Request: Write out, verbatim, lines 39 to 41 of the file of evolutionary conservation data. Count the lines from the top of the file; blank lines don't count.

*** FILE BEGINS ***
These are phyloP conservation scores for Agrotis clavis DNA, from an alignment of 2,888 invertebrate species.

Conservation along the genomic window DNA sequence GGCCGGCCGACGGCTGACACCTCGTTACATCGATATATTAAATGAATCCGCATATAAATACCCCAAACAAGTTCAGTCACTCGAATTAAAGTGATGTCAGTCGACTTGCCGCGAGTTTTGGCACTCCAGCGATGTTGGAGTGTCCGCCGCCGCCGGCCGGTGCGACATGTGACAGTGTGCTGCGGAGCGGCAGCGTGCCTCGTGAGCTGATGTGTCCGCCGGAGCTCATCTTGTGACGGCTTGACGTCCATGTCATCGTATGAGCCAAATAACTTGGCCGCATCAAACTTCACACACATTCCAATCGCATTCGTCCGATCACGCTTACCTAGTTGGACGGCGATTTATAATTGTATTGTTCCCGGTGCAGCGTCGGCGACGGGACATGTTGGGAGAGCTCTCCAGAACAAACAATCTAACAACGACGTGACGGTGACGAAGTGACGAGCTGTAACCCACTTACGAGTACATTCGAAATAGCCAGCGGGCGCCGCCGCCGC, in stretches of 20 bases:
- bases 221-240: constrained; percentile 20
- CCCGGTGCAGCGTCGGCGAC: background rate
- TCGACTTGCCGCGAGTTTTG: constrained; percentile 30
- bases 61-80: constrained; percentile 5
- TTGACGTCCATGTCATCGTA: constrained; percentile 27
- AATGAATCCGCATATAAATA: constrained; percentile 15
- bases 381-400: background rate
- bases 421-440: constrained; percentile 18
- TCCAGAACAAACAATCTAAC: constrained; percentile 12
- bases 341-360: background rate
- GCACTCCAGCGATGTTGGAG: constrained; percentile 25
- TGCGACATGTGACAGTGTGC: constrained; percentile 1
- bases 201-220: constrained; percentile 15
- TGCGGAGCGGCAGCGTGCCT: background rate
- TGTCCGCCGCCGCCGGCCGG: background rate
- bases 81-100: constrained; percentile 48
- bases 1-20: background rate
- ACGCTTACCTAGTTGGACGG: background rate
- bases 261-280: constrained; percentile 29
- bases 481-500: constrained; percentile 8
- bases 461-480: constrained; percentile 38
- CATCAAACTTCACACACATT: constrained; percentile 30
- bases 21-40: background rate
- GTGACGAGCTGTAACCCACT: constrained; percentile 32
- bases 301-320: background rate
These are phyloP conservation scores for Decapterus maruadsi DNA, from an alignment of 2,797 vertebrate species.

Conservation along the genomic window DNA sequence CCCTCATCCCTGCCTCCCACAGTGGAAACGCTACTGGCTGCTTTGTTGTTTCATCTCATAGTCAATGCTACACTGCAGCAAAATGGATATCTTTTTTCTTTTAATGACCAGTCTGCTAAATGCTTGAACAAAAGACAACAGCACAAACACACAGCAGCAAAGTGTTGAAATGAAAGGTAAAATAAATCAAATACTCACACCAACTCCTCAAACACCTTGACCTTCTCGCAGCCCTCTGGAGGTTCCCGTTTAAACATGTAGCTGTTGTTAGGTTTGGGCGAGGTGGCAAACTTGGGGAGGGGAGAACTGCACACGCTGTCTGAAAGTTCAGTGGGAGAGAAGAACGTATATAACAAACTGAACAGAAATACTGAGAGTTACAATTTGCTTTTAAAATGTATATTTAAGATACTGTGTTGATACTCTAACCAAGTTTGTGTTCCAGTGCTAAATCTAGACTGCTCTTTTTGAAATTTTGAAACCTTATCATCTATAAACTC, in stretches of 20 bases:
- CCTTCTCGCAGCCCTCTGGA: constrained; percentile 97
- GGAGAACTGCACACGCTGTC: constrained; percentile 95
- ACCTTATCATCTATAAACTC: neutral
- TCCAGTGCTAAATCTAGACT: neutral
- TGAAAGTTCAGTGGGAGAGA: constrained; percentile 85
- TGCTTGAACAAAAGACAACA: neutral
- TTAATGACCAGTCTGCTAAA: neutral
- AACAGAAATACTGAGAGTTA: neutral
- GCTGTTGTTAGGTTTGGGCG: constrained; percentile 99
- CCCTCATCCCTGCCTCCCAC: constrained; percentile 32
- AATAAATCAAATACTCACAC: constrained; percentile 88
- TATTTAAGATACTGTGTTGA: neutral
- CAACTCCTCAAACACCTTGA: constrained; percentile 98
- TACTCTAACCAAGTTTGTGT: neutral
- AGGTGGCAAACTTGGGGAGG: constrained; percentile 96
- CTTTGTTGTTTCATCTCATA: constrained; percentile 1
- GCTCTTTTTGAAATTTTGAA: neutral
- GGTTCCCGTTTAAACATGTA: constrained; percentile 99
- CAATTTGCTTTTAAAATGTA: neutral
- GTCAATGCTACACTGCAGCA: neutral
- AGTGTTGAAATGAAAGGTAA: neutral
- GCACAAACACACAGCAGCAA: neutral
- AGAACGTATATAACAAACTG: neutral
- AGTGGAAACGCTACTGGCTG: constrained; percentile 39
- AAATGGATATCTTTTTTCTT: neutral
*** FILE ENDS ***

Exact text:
- CCCTCATCCCTGCCTCCCAC: constrained; percentile 32
- AATAAATCAAATACTCACAC: constrained; percentile 88
- TATTTAAGATACTGTGTTGA: neutral